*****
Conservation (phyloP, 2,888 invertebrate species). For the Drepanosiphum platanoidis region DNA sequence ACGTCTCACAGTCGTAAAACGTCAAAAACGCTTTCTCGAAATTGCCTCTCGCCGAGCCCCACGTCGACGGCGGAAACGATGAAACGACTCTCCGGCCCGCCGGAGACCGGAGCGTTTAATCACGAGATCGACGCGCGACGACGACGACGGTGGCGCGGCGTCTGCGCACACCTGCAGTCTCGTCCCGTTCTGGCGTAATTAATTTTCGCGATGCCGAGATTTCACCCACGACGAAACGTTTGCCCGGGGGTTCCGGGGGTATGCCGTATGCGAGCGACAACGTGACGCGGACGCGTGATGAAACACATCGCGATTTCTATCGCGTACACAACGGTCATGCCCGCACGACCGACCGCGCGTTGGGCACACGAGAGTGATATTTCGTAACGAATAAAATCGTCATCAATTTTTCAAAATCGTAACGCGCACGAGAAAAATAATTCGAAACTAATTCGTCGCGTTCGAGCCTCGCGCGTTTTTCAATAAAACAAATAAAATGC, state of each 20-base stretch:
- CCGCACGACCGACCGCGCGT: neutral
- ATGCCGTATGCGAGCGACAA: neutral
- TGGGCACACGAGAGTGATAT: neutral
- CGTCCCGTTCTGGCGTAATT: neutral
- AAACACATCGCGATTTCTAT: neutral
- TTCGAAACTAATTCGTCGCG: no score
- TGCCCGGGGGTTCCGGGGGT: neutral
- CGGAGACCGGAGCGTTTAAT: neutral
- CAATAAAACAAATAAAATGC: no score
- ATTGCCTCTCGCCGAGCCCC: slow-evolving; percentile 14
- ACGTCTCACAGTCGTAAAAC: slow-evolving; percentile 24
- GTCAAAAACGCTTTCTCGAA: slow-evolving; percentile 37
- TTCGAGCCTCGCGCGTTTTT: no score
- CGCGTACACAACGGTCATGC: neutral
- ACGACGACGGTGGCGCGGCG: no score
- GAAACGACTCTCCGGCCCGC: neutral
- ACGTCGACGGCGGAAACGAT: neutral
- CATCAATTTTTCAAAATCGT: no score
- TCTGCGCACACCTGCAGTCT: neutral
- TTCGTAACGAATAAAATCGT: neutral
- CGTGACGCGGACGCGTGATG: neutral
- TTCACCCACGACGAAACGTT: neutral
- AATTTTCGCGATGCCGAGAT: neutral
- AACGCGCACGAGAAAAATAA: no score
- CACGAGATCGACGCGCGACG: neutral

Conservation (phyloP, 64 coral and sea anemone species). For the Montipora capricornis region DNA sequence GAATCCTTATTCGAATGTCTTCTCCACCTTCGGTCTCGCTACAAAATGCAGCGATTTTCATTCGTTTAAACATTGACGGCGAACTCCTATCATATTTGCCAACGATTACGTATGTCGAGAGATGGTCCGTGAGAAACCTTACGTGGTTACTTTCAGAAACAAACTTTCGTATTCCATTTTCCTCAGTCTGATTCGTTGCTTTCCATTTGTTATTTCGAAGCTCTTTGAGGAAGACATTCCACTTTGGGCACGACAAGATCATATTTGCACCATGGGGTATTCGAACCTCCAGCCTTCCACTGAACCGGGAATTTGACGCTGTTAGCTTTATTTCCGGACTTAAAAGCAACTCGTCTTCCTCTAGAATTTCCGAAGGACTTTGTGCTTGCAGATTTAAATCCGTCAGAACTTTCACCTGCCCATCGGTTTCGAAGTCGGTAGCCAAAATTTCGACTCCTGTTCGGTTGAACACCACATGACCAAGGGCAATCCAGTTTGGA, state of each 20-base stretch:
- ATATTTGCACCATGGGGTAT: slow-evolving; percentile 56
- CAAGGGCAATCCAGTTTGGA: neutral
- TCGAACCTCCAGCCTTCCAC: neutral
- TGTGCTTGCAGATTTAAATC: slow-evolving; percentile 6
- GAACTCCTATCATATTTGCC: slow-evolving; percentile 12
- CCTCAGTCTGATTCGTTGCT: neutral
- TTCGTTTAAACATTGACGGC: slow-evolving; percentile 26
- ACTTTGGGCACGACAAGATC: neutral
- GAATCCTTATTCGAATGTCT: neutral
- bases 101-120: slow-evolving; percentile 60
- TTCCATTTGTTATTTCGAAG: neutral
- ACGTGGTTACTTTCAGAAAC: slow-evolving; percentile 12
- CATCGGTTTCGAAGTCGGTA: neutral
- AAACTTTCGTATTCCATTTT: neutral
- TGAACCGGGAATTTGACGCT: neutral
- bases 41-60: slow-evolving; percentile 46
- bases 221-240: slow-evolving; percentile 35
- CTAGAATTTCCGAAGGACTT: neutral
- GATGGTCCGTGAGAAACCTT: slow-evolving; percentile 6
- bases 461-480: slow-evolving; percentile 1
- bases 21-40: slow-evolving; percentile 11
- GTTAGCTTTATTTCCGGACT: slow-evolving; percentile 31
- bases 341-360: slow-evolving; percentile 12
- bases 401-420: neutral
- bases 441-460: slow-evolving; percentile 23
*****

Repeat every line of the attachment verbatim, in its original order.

Conservation (phyloP, 2,888 invertebrate species). For the Drepanosiphum platanoidis region DNA sequence ACGTCTCACAGTCGTAAAACGTCAAAAACGCTTTCTCGAAATTGCCTCTCGCCGAGCCCCACGTCGACGGCGGAAACGATGAAACGACTCTCCGGCCCGCCGGAGACCGGAGCGTTTAATCACGAGATCGACGCGCGACGACGACGACGGTGGCGCGGCGTCTGCGCACACCTGCAGTCTCGTCCCGTTCTGGCGTAATTAATTTTCGCGATGCCGAGATTTCACCCACGACGAAACGTTTGCCCGGGGGTTCCGGGGGTATGCCGTATGCGAGCGACAACGTGACGCGGACGCGTGATGAAACACATCGCGATTTCTATCGCGTACACAACGGTCATGCCCGCACGACCGACCGCGCGTTGGGCACACGAGAGTGATATTTCGTAACGAATAAAATCGTCATCAATTTTTCAAAATCGTAACGCGCACGAGAAAAATAATTCGAAACTAATTCGTCGCGTTCGAGCCTCGCGCGTTTTTCAATAAAACAAATAAAATGC, state of each 20-base stretch:
- CCGCACGACCGACCGCGCGT: neutral
- ATGCCGTATGCGAGCGACAA: neutral
- TGGGCACACGAGAGTGATAT: neutral
- CGTCCCGTTCTGGCGTAATT: neutral
- AAACACATCGCGATTTCTAT: neutral
- TTCGAAACTAATTCGTCGCG: no score
- TGCCCGGGGGTTCCGGGGGT: neutral
- CGGAGACCGGAGCGTTTAAT: neutral
- CAATAAAACAAATAAAATGC: no score
- ATTGCCTCTCGCCGAGCCCC: slow-evolving; percentile 14
- ACGTCTCACAGTCGTAAAAC: slow-evolving; percentile 24
- GTCAAAAACGCTTTCTCGAA: slow-evolving; percentile 37
- TTCGAGCCTCGCGCGTTTTT: no score
- CGCGTACACAACGGTCATGC: neutral
- ACGACGACGGTGGCGCGGCG: no score
- GAAACGACTCTCCGGCCCGC: neutral
- ACGTCGACGGCGGAAACGAT: neutral
- CATCAATTTTTCAAAATCGT: no score
- TCTGCGCACACCTGCAGTCT: neutral
- TTCGTAACGAATAAAATCGT: neutral
- CGTGACGCGGACGCGTGATG: neutral
- TTCACCCACGACGAAACGTT: neutral
- AATTTTCGCGATGCCGAGAT: neutral
- AACGCGCACGAGAAAAATAA: no score
- CACGAGATCGACGCGCGACG: neutral

Conservation (phyloP, 64 coral and sea anemone species). For the Montipora capricornis region DNA sequence GAATCCTTATTCGAATGTCTTCTCCACCTTCGGTCTCGCTACAAAATGCAGCGATTTTCATTCGTTTAAACATTGACGGCGAACTCCTATCATATTTGCCAACGATTACGTATGTCGAGAGATGGTCCGTGAGAAACCTTACGTGGTTACTTTCAGAAACAAACTTTCGTATTCCATTTTCCTCAGTCTGATTCGTTGCTTTCCATTTGTTATTTCGAAGCTCTTTGAGGAAGACATTCCACTTTGGGCACGACAAGATCATATTTGCACCATGGGGTATTCGAACCTCCAGCCTTCCACTGAACCGGGAATTTGACGCTGTTAGCTTTATTTCCGGACTTAAAAGCAACTCGTCTTCCTCTAGAATTTCCGAAGGACTTTGTGCTTGCAGATTTAAATCCGTCAGAACTTTCACCTGCCCATCGGTTTCGAAGTCGGTAGCCAAAATTTCGACTCCTGTTCGGTTGAACACCACATGACCAAGGGCAATCCAGTTTGGA, state of each 20-base stretch:
- ATATTTGCACCATGGGGTAT: slow-evolving; percentile 56
- CAAGGGCAATCCAGTTTGGA: neutral
- TCGAACCTCCAGCCTTCCAC: neutral
- TGTGCTTGCAGATTTAAATC: slow-evolving; percentile 6
- GAACTCCTATCATATTTGCC: slow-evolving; percentile 12
- CCTCAGTCTGATTCGTTGCT: neutral
- TTCGTTTAAACATTGACGGC: slow-evolving; percentile 26
- ACTTTGGGCACGACAAGATC: neutral
- GAATCCTTATTCGAATGTCT: neutral
- bases 101-120: slow-evolving; percentile 60
- TTCCATTTGTTATTTCGAAG: neutral
- ACGTGGTTACTTTCAGAAAC: slow-evolving; percentile 12
- CATCGGTTTCGAAGTCGGTA: neutral
- AAACTTTCGTATTCCATTTT: neutral
- TGAACCGGGAATTTGACGCT: neutral
- bases 41-60: slow-evolving; percentile 46
- bases 221-240: slow-evolving; percentile 35
- CTAGAATTTCCGAAGGACTT: neutral
- GATGGTCCGTGAGAAACCTT: slow-evolving; percentile 6
- bases 461-480: slow-evolving; percentile 1
- bases 21-40: slow-evolving; percentile 11
- GTTAGCTTTATTTCCGGACT: slow-evolving; percentile 31
- bases 341-360: slow-evolving; percentile 12
- bases 401-420: neutral
- bases 441-460: slow-evolving; percentile 23